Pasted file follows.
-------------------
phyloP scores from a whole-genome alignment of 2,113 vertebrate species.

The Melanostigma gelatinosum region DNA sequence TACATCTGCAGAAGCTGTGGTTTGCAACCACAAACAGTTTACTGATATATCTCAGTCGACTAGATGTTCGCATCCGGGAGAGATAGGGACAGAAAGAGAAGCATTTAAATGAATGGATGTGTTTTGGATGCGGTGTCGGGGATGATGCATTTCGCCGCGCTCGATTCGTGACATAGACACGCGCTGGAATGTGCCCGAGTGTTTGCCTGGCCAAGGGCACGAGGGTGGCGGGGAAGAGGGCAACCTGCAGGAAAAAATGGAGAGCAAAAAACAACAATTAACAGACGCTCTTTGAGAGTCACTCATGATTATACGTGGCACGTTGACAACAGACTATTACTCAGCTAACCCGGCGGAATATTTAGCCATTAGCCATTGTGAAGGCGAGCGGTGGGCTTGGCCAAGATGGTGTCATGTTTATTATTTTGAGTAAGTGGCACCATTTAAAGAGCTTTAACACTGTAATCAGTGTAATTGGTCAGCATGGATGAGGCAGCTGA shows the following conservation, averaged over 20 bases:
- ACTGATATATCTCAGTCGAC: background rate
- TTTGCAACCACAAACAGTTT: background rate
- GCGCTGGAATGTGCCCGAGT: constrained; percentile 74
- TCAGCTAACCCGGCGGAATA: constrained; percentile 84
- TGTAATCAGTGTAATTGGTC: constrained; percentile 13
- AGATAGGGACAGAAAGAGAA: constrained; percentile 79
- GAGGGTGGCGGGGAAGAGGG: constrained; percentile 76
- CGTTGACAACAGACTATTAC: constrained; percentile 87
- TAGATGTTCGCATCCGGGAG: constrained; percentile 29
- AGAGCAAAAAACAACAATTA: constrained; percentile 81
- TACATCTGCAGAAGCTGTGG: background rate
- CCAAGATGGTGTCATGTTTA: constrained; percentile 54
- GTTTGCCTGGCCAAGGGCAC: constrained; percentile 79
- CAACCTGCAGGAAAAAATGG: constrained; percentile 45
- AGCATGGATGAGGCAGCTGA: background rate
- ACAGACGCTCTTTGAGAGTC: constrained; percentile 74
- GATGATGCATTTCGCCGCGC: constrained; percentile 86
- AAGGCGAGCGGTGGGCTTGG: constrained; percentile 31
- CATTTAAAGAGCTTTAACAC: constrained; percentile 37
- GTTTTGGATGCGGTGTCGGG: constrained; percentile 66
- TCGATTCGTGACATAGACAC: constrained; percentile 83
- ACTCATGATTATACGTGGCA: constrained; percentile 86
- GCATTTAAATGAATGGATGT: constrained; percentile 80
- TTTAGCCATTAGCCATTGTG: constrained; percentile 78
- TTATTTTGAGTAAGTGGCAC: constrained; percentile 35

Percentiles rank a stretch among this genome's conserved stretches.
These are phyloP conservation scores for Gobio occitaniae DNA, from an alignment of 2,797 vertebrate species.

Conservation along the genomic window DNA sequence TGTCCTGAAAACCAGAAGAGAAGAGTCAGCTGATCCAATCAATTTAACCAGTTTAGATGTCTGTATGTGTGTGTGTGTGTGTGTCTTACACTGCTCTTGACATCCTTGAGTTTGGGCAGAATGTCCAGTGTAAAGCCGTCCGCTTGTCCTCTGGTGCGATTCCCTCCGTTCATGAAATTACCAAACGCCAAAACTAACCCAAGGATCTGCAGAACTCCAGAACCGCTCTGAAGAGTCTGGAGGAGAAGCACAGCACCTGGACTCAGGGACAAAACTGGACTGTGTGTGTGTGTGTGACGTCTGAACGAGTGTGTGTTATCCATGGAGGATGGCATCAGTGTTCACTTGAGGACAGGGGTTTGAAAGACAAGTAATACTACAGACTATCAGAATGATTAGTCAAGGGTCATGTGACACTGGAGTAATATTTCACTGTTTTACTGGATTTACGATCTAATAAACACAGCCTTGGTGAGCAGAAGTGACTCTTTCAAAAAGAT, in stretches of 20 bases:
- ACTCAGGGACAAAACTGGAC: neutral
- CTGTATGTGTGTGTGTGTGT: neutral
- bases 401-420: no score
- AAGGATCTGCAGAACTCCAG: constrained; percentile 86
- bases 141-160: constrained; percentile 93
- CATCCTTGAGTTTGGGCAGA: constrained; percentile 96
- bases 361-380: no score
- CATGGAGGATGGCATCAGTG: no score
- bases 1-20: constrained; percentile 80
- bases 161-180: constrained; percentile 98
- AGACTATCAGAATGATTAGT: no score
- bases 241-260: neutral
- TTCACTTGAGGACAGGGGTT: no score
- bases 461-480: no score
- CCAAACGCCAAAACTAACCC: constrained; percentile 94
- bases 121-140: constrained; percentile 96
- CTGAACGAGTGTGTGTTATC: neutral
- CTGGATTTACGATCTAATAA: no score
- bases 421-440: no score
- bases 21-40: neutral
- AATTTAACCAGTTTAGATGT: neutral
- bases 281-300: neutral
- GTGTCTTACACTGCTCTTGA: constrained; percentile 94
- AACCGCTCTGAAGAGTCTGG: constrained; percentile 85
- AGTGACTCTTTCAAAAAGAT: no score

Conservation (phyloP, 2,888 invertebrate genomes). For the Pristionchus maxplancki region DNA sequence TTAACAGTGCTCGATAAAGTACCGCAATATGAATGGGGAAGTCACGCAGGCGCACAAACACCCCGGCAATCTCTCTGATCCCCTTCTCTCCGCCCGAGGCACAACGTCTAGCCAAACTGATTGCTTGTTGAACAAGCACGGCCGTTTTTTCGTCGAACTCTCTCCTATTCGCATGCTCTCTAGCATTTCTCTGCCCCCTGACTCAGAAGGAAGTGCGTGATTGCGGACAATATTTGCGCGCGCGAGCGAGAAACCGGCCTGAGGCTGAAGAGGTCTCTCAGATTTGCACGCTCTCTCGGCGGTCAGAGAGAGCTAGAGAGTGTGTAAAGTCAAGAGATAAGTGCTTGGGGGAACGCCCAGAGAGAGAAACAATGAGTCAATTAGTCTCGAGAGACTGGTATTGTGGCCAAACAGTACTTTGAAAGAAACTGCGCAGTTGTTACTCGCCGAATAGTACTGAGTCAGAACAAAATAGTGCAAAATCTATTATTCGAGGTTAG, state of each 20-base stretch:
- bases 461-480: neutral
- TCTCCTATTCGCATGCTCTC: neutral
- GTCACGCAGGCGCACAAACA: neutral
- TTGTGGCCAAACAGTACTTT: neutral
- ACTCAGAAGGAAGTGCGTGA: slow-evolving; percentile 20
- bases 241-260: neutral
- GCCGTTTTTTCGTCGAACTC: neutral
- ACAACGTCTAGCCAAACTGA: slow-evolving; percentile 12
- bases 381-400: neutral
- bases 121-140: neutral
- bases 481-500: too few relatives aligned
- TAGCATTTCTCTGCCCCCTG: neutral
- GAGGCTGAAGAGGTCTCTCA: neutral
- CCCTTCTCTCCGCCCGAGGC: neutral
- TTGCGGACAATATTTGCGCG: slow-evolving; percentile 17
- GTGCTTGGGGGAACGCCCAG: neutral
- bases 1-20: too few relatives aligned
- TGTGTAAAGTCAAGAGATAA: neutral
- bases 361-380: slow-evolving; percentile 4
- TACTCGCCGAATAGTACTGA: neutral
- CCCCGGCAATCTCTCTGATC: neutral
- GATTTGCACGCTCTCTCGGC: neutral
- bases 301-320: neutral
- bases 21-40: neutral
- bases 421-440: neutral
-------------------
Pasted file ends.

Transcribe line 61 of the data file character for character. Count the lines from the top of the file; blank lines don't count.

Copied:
- ACTCAGAAGGAAGTGCGTGA: slow-evolving; percentile 20